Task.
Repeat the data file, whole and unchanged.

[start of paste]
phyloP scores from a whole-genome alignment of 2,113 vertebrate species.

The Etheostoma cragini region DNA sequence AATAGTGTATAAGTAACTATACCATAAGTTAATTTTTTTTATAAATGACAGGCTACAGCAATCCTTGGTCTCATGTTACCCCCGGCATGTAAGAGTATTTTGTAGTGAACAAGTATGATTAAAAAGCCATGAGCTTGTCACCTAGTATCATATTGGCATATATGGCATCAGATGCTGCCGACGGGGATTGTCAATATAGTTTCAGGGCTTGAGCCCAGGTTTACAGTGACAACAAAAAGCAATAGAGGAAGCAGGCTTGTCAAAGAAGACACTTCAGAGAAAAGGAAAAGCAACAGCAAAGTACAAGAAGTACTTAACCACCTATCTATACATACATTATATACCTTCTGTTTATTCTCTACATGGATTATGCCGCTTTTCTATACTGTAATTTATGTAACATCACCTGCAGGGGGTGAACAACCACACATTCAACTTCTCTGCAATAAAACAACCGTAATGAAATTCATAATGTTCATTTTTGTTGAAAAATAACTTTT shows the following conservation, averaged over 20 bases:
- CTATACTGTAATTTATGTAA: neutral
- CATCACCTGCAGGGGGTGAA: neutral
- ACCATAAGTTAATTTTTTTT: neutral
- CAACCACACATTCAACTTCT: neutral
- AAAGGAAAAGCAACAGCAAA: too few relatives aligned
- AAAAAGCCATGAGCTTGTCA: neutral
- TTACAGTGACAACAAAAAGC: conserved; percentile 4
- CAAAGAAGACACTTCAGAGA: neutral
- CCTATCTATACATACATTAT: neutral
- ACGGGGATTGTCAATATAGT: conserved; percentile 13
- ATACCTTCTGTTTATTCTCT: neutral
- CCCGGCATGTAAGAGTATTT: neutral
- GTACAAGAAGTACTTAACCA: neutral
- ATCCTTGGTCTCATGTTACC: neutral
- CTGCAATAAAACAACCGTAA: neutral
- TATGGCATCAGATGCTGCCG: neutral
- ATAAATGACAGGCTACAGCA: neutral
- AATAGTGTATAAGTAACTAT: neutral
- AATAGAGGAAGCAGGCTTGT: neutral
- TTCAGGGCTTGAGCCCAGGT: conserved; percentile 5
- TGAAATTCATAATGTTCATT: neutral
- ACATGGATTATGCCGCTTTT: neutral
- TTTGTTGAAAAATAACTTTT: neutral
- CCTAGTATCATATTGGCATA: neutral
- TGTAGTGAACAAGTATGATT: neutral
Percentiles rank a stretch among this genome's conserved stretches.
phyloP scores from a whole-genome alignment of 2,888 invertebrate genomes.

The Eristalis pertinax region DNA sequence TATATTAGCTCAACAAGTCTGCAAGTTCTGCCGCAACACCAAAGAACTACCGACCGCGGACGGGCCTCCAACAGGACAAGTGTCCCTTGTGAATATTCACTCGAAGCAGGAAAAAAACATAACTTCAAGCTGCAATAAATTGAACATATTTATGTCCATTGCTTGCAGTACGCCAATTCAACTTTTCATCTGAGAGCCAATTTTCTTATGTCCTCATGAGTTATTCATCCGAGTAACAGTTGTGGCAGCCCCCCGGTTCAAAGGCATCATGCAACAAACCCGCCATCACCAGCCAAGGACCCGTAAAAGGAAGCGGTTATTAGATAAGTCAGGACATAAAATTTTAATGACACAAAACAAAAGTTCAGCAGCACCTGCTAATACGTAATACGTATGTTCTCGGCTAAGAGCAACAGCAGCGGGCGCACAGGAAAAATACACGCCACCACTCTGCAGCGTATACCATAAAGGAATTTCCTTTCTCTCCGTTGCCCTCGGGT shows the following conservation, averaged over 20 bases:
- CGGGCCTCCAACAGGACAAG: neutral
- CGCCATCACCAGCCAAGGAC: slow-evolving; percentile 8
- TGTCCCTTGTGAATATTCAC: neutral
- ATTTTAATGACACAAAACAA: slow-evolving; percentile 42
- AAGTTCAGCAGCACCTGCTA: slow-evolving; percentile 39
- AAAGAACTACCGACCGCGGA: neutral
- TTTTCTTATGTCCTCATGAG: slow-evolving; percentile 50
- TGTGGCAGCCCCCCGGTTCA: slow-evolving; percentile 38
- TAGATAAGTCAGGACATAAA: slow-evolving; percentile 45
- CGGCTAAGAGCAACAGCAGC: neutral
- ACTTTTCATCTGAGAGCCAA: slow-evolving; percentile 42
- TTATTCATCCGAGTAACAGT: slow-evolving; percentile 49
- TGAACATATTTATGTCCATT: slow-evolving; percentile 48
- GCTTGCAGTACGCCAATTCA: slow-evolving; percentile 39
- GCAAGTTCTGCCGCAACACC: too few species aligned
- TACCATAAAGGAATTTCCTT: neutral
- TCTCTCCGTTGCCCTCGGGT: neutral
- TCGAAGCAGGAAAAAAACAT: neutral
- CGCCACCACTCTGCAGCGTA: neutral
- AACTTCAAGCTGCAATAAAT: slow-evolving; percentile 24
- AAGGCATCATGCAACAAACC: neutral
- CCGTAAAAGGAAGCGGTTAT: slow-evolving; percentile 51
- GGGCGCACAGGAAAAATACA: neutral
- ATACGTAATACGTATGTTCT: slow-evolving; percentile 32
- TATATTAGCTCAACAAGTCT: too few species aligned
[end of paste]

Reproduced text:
phyloP scores from a whole-genome alignment of 2,113 vertebrate species.

The Etheostoma cragini region DNA sequence AATAGTGTATAAGTAACTATACCATAAGTTAATTTTTTTTATAAATGACAGGCTACAGCAATCCTTGGTCTCATGTTACCCCCGGCATGTAAGAGTATTTTGTAGTGAACAAGTATGATTAAAAAGCCATGAGCTTGTCACCTAGTATCATATTGGCATATATGGCATCAGATGCTGCCGACGGGGATTGTCAATATAGTTTCAGGGCTTGAGCCCAGGTTTACAGTGACAACAAAAAGCAATAGAGGAAGCAGGCTTGTCAAAGAAGACACTTCAGAGAAAAGGAAAAGCAACAGCAAAGTACAAGAAGTACTTAACCACCTATCTATACATACATTATATACCTTCTGTTTATTCTCTACATGGATTATGCCGCTTTTCTATACTGTAATTTATGTAACATCACCTGCAGGGGGTGAACAACCACACATTCAACTTCTCTGCAATAAAACAACCGTAATGAAATTCATAATGTTCATTTTTGTTGAAAAATAACTTTT shows the following conservation, averaged over 20 bases:
- CTATACTGTAATTTATGTAA: neutral
- CATCACCTGCAGGGGGTGAA: neutral
- ACCATAAGTTAATTTTTTTT: neutral
- CAACCACACATTCAACTTCT: neutral
- AAAGGAAAAGCAACAGCAAA: too few relatives aligned
- AAAAAGCCATGAGCTTGTCA: neutral
- TTACAGTGACAACAAAAAGC: conserved; percentile 4
- CAAAGAAGACACTTCAGAGA: neutral
- CCTATCTATACATACATTAT: neutral
- ACGGGGATTGTCAATATAGT: conserved; percentile 13
- ATACCTTCTGTTTATTCTCT: neutral
- CCCGGCATGTAAGAGTATTT: neutral
- GTACAAGAAGTACTTAACCA: neutral
- ATCCTTGGTCTCATGTTACC: neutral
- CTGCAATAAAACAACCGTAA: neutral
- TATGGCATCAGATGCTGCCG: neutral
- ATAAATGACAGGCTACAGCA: neutral
- AATAGTGTATAAGTAACTAT: neutral
- AATAGAGGAAGCAGGCTTGT: neutral
- TTCAGGGCTTGAGCCCAGGT: conserved; percentile 5
- TGAAATTCATAATGTTCATT: neutral
- ACATGGATTATGCCGCTTTT: neutral
- TTTGTTGAAAAATAACTTTT: neutral
- CCTAGTATCATATTGGCATA: neutral
- TGTAGTGAACAAGTATGATT: neutral
Percentiles rank a stretch among this genome's conserved stretches.
phyloP scores from a whole-genome alignment of 2,888 invertebrate genomes.

The Eristalis pertinax region DNA sequence TATATTAGCTCAACAAGTCTGCAAGTTCTGCCGCAACACCAAAGAACTACCGACCGCGGACGGGCCTCCAACAGGACAAGTGTCCCTTGTGAATATTCACTCGAAGCAGGAAAAAAACATAACTTCAAGCTGCAATAAATTGAACATATTTATGTCCATTGCTTGCAGTACGCCAATTCAACTTTTCATCTGAGAGCCAATTTTCTTATGTCCTCATGAGTTATTCATCCGAGTAACAGTTGTGGCAGCCCCCCGGTTCAAAGGCATCATGCAACAAACCCGCCATCACCAGCCAAGGACCCGTAAAAGGAAGCGGTTATTAGATAAGTCAGGACATAAAATTTTAATGACACAAAACAAAAGTTCAGCAGCACCTGCTAATACGTAATACGTATGTTCTCGGCTAAGAGCAACAGCAGCGGGCGCACAGGAAAAATACACGCCACCACTCTGCAGCGTATACCATAAAGGAATTTCCTTTCTCTCCGTTGCCCTCGGGT shows the following conservation, averaged over 20 bases:
- CGGGCCTCCAACAGGACAAG: neutral
- CGCCATCACCAGCCAAGGAC: slow-evolving; percentile 8
- TGTCCCTTGTGAATATTCAC: neutral
- ATTTTAATGACACAAAACAA: slow-evolving; percentile 42
- AAGTTCAGCAGCACCTGCTA: slow-evolving; percentile 39
- AAAGAACTACCGACCGCGGA: neutral
- TTTTCTTATGTCCTCATGAG: slow-evolving; percentile 50
- TGTGGCAGCCCCCCGGTTCA: slow-evolving; percentile 38
- TAGATAAGTCAGGACATAAA: slow-evolving; percentile 45
- CGGCTAAGAGCAACAGCAGC: neutral
- ACTTTTCATCTGAGAGCCAA: slow-evolving; percentile 42
- TTATTCATCCGAGTAACAGT: slow-evolving; percentile 49
- TGAACATATTTATGTCCATT: slow-evolving; percentile 48
- GCTTGCAGTACGCCAATTCA: slow-evolving; percentile 39
- GCAAGTTCTGCCGCAACACC: too few species aligned
- TACCATAAAGGAATTTCCTT: neutral
- TCTCTCCGTTGCCCTCGGGT: neutral
- TCGAAGCAGGAAAAAAACAT: neutral
- CGCCACCACTCTGCAGCGTA: neutral
- AACTTCAAGCTGCAATAAAT: slow-evolving; percentile 24
- AAGGCATCATGCAACAAACC: neutral
- CCGTAAAAGGAAGCGGTTAT: slow-evolving; percentile 51
- GGGCGCACAGGAAAAATACA: neutral
- ATACGTAATACGTATGTTCT: slow-evolving; percentile 32
- TATATTAGCTCAACAAGTCT: too few species aligned